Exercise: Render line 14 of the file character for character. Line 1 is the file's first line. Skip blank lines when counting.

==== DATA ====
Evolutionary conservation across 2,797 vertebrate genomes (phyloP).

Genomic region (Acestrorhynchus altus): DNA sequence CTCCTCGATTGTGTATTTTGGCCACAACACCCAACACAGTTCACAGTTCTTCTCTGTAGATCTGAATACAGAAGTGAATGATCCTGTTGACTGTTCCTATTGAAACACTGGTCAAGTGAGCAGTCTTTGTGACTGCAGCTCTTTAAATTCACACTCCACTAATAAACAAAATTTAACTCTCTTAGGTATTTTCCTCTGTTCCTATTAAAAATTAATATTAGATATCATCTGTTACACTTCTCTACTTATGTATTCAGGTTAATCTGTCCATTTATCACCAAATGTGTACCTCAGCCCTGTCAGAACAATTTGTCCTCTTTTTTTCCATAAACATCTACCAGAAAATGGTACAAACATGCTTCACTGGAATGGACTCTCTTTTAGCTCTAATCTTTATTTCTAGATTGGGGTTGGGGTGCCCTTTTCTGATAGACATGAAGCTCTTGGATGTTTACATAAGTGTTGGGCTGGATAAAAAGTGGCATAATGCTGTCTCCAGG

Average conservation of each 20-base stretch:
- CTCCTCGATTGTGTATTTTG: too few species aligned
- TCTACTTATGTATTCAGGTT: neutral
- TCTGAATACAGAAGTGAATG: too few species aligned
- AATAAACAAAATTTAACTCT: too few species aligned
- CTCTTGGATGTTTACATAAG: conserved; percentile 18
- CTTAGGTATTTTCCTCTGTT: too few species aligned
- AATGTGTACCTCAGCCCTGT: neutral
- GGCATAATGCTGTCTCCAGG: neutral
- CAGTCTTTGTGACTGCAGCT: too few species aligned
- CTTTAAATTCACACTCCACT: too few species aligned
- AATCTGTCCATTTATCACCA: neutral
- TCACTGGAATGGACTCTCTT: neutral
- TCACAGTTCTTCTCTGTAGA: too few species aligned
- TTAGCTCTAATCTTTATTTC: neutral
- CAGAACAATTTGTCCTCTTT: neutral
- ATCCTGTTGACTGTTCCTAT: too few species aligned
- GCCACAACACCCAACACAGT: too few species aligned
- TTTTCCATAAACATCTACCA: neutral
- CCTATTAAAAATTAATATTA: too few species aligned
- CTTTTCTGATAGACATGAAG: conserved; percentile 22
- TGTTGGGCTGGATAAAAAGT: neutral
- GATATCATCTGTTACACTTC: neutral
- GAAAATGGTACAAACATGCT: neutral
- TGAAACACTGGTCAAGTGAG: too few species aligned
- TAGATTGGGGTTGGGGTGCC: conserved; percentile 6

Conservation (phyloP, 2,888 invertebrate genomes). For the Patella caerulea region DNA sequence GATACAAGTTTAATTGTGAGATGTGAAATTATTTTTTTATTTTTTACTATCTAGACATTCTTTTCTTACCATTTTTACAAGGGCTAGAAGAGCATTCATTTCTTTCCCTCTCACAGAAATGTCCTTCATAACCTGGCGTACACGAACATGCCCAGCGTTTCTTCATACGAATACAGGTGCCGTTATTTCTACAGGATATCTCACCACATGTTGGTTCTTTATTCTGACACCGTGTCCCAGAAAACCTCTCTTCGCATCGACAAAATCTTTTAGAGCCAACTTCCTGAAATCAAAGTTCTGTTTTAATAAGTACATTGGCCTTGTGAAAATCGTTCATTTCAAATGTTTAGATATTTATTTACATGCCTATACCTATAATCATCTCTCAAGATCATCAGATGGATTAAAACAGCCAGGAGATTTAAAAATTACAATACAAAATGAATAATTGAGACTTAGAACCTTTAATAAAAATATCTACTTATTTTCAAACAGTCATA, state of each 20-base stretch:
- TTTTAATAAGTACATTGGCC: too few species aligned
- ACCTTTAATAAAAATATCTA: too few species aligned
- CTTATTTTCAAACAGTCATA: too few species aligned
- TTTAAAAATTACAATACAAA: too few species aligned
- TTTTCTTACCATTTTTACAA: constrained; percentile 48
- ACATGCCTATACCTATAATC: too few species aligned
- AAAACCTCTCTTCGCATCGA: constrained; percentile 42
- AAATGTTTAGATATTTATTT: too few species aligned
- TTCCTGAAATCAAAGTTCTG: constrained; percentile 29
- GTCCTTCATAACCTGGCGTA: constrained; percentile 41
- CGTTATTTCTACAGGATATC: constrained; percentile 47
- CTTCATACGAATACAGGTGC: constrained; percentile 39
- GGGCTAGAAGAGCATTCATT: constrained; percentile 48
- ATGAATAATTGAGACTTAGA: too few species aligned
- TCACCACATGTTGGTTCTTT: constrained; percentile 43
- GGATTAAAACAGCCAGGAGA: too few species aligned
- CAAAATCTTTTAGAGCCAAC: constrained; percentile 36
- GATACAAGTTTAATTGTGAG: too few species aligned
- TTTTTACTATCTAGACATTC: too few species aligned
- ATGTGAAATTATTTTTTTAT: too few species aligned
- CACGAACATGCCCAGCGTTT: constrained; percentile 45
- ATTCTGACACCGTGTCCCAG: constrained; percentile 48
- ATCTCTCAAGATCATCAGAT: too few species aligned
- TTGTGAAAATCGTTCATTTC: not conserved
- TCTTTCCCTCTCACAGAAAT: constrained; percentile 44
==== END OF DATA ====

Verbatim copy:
- AATCTGTCCATTTATCACCA: neutral